Emergency ban on bath salts, used as drug
UPDATED: Friday, April 13, 2012 - 8:54am
WACO -- They might not look like your ordinary bath salts, but that's what it says on the label.
Problem is, people aren't using them as bath salts.. They're using them to get high.
Something shocking to people who first learned about the salts when speaking with Fox 44.
"It really concerns me, and I don't now how, I don't know anything about legal stuff, but i wish something could be done to stop it," said Patrick Riley from Waco.
These bath salts aren't found at your local mall, their sold at convenience stores, head shops and online.
Fox 44 called several stores today to see if they sold it. They said "No," but we went to one store to see if we could buy it in person.
We walked away with a tiny container that claims to be bath salts. It's called White Mamba, and it cost nearly $50: a high price for bath salts.
The container it comes in does warn people not to consume the product and says do not drink alcohol if used in the bath.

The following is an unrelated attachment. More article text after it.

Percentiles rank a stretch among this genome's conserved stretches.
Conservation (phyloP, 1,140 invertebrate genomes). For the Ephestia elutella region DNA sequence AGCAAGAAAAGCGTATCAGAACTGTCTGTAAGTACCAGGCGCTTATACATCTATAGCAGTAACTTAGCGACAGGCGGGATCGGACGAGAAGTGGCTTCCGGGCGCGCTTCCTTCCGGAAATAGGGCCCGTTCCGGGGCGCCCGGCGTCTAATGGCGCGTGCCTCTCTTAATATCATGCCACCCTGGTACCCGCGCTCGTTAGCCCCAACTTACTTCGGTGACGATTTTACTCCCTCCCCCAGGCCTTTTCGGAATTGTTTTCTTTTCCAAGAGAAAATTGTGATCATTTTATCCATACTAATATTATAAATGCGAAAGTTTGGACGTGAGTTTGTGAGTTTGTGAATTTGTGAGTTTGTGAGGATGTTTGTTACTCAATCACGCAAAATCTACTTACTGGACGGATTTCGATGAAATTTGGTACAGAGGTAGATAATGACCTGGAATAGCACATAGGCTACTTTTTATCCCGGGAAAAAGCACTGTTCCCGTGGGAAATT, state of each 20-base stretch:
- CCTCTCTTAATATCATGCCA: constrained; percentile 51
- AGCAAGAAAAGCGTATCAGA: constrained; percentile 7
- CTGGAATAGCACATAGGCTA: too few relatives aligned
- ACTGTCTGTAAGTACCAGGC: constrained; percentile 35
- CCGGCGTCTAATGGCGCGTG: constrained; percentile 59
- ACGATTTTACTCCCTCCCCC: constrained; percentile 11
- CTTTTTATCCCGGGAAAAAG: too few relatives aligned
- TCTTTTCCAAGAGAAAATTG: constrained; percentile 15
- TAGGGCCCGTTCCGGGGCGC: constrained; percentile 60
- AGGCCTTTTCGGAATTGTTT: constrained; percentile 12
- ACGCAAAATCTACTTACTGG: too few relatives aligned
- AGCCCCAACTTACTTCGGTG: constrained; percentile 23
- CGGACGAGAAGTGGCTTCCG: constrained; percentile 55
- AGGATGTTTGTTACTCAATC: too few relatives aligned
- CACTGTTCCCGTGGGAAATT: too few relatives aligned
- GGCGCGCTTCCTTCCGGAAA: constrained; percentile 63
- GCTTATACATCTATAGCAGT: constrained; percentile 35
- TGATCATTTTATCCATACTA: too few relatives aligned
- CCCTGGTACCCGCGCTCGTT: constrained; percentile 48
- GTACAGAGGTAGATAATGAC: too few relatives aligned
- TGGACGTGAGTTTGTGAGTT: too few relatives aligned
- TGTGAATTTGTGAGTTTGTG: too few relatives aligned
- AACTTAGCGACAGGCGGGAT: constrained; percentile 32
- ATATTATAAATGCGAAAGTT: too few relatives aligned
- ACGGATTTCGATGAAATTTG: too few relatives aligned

Which raised a red flag for Drug Enforecement Administration Special Agent, Steve Robertson.
"This is a new generation of designer drugs. The people that market this, they know what they're doing. They put a label on it that says not to be ingested, wink wink, but the word is out there that this stuff can in fact give you a cheap high," said Special Agent, Steve Robertson.
Robertson says the chemical in it is called MDPV or mephedrone.
It can get you high, but it also causes heart and brain damage. You can also hurt yourself and others when having a psychotic reaction.
Florida and Louisiana have already placed emergency bans on the drugs, and the D.E.A. is investigating to find out more about the drug and what can be done about it.